Strong Lensing, Stellar Dynamics and the IMF in Elliptical Galaxies

Lead Research Organisation: Durham University
Department Name: Physics


The stellar initial mass function (IMF) is the distribution of stellar masses formed in a population of stars, i.e. the relative number of high-mass and low-mass stars. Since the crucial properties of stars (their luminosities, lifetimes, end-points and release of heavy
elements) are controlled to a great degree by their masses, the evolution of galaxies (their mass-to-light ratios, chemical enrichment) depends heavily on the form of the IMF.

The IMF can only be determined directly, through counting individual stars of different masses in the Milky Way and in a few of its satellite dwarf galaxies. In the absence of better information, astronomers generally assume that the Milky Way IMF applies equally to all other types of galaxy throughout the universe, regardless of galaxy mass, formation redshift, etc; but is this assumption valid? The question of whether the IMF is truly "universal" has been hotly debated in recent years, with a particular focus on massive elliptical galaxies, which formed most of their stars in violent bursts at early cosmic epochs.
Some observational studies suggest that such galaxies harbour an excess of very low-mass stars, i.e. a so-called "bottom-heavy" IMF (van Dokkum & Conroy 2010; Treu et al. 2010; Cappellari et al. 2012).

For galaxies other than the Milky Way we rely on indirect methods to probe the IMF, either measuring the subtle effects of low-mass stars in the integrated-light spectra of galaxies, or detecting their gravitational influence through stellar dynamics or gravitational lensing. Using a novel integral-field spectroscopy approach, implemented on the ESO Very Large Telescope, we have begun the "SNELLS" project, a systematic survey to discover strong-lensing ellipticals. Mass estimates for nearby lens-galaxies are relatively insensitive to assumptions about dark matter and allow more detailed study of the lenses using complementary methods. Our results for the first three such lenses were recently published (Smith, Lucey & Conroy 2015). In contrast to the evidence for bottom-heavy IMFs found in other studies, we found mass-to-light ratios consistent with a normal Milky-Way-like IMF for these galaxies.

Clearly more than three galaxies are required to resolve this controversy definitively, so we are now extending our lens search programme to enlarge the sample. The project will involve the analysis spectroscopic data from VLT instruments for the newly-discovered systems, measure spatially-resolved kinematics, and fit dynamical models to recover the mass profile. The project will also use new Hubble Space Telescope observations to improve the lens modelling of the galaxies.
Comparison between the masses derived from lensing and from stellar dynamics will test the assumptions involved in each method, and lead to improved mass-to-light ratio estimates. In parallel with this work, the project will include the ongoing lens-discovery and follow-up campaigns, with the ultimate goal of deriving robust and reliable IMF constraints from a large and uniquely-powerful sample of lensing ellipticals.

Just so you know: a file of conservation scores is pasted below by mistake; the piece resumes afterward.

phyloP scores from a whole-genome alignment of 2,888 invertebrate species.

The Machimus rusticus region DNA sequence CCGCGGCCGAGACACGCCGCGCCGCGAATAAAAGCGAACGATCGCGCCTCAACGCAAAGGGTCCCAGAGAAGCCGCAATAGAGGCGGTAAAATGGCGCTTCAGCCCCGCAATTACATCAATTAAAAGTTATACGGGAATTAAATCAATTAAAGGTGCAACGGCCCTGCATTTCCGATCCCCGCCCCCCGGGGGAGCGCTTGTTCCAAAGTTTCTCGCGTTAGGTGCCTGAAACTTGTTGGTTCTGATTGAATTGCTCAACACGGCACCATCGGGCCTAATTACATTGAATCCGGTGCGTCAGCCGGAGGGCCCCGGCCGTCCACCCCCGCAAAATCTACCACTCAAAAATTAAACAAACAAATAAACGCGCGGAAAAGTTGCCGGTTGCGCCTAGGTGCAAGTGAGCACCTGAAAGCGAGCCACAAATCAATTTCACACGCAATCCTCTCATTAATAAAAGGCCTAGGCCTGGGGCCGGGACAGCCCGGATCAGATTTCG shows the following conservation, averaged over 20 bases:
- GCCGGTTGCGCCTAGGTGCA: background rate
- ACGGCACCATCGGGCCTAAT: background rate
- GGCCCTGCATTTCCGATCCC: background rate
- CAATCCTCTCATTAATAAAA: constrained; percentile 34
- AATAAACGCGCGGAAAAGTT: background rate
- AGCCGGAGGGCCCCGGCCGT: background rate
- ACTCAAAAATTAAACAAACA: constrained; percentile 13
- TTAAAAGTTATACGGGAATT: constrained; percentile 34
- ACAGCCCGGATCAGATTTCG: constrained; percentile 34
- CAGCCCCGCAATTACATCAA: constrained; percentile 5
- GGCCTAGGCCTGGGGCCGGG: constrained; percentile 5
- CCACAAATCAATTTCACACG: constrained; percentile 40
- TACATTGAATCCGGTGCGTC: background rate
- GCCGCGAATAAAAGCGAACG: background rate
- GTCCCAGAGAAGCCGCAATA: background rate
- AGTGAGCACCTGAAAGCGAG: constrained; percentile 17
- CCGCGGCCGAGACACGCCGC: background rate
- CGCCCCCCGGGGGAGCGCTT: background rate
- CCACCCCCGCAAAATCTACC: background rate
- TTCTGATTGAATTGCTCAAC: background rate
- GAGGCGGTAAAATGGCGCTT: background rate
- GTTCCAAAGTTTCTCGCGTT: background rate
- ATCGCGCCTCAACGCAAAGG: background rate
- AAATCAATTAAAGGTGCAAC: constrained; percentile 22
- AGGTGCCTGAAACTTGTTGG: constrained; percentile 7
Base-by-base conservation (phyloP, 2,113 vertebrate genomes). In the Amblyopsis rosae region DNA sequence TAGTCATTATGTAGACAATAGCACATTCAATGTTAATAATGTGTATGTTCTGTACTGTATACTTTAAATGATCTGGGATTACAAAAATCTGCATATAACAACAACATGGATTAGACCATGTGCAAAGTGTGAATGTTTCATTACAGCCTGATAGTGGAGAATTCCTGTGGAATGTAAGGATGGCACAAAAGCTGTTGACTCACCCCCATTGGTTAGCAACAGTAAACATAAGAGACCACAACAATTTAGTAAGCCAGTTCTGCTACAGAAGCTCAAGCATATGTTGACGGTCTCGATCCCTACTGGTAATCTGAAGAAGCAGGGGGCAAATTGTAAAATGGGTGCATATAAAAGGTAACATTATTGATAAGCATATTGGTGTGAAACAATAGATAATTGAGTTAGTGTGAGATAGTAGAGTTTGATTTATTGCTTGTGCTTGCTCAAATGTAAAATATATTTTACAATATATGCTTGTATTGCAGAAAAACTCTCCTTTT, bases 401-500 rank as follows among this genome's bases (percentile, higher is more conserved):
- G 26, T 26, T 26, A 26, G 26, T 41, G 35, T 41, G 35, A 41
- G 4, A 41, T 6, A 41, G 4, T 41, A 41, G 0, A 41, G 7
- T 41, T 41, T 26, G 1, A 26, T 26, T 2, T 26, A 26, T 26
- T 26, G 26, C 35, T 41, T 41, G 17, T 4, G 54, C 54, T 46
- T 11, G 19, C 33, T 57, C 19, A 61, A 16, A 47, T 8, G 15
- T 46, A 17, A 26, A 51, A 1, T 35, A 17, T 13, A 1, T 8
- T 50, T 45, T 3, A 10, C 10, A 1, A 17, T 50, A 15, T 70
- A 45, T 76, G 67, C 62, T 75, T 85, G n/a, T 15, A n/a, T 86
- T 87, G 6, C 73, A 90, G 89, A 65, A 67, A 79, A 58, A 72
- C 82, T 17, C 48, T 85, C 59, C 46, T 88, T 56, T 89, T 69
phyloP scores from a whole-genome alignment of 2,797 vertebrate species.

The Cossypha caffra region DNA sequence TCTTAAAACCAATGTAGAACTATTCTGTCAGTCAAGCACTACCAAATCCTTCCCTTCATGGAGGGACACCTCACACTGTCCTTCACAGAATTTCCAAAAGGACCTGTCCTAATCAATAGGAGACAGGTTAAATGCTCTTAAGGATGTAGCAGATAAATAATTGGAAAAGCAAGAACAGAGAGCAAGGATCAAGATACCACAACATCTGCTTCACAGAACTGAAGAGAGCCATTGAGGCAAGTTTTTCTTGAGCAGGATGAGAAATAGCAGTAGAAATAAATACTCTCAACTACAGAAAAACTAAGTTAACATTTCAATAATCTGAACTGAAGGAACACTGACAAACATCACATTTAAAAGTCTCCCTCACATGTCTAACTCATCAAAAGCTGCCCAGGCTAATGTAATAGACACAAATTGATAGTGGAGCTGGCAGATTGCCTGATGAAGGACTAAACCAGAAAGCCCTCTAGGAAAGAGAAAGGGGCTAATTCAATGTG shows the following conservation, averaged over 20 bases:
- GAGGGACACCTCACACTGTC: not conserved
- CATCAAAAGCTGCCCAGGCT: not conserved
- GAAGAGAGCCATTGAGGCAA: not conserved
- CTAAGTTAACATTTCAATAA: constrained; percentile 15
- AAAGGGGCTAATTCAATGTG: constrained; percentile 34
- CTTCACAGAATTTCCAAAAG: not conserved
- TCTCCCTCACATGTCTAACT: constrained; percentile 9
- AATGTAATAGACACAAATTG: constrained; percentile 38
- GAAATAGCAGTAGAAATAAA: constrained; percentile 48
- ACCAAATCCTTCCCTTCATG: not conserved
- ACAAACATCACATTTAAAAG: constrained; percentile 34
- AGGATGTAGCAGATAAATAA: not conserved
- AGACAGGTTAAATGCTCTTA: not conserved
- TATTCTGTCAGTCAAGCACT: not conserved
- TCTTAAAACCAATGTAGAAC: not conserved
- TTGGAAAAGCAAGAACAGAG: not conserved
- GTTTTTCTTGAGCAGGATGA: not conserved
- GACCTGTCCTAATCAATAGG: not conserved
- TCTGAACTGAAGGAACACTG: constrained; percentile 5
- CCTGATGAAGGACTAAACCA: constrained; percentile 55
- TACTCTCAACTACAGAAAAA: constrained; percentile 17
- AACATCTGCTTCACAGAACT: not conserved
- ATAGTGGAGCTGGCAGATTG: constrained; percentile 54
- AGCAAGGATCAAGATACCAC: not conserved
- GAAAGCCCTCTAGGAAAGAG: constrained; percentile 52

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publication icon
Collier W (2018) A new strong-lensing galaxy at z= 0.066: another elliptical galaxy with a lightweight IMF in Monthly Notices of the Royal Astronomical Society

Studentship Projects

Project Reference Relationship Related To Start End Student Name
ST/N50404X/1 01/10/2015 31/03/2021
1737285 Studentship ST/N50404X/1 01/10/2016 31/03/2020 William Collier
Description Celebrate Science 
Form Of Engagement Activity Participation in an activity, workshop or similar
Part Of Official Scheme? No
Geographic Reach Regional
Primary Audience Schools
Results and Impact An annual three-day science festival celebrates Durham University's latest research with our local community, targeting 7 to 11 year olds and their families. Each year during the local schools' October half-term holiday more than 200 staff and student volunteers from departments across the University engage and inspire young people. Since 2010 well over 45,000 visitors have shared in the excitement of Durham University research.
Year(s) Of Engagement Activity 2016,2017,2018
Description Schools Science Festival 
Form Of Engagement Activity Participation in an activity, workshop or similar
Part Of Official Scheme? No
Geographic Reach Regional
Primary Audience Schools
Results and Impact The annual Durham University Schools' Science Festival aims to stimulate interest and encourage wider participation in science, and to support the next generation of scientists from the local area. School students from across the region who participate in the Durham University Schools' Science Festival follow a demanding programme of engineering projects including design, building and testing, and a range of hands-on science and technology activities.
Year(s) Of Engagement Activity 2017,2018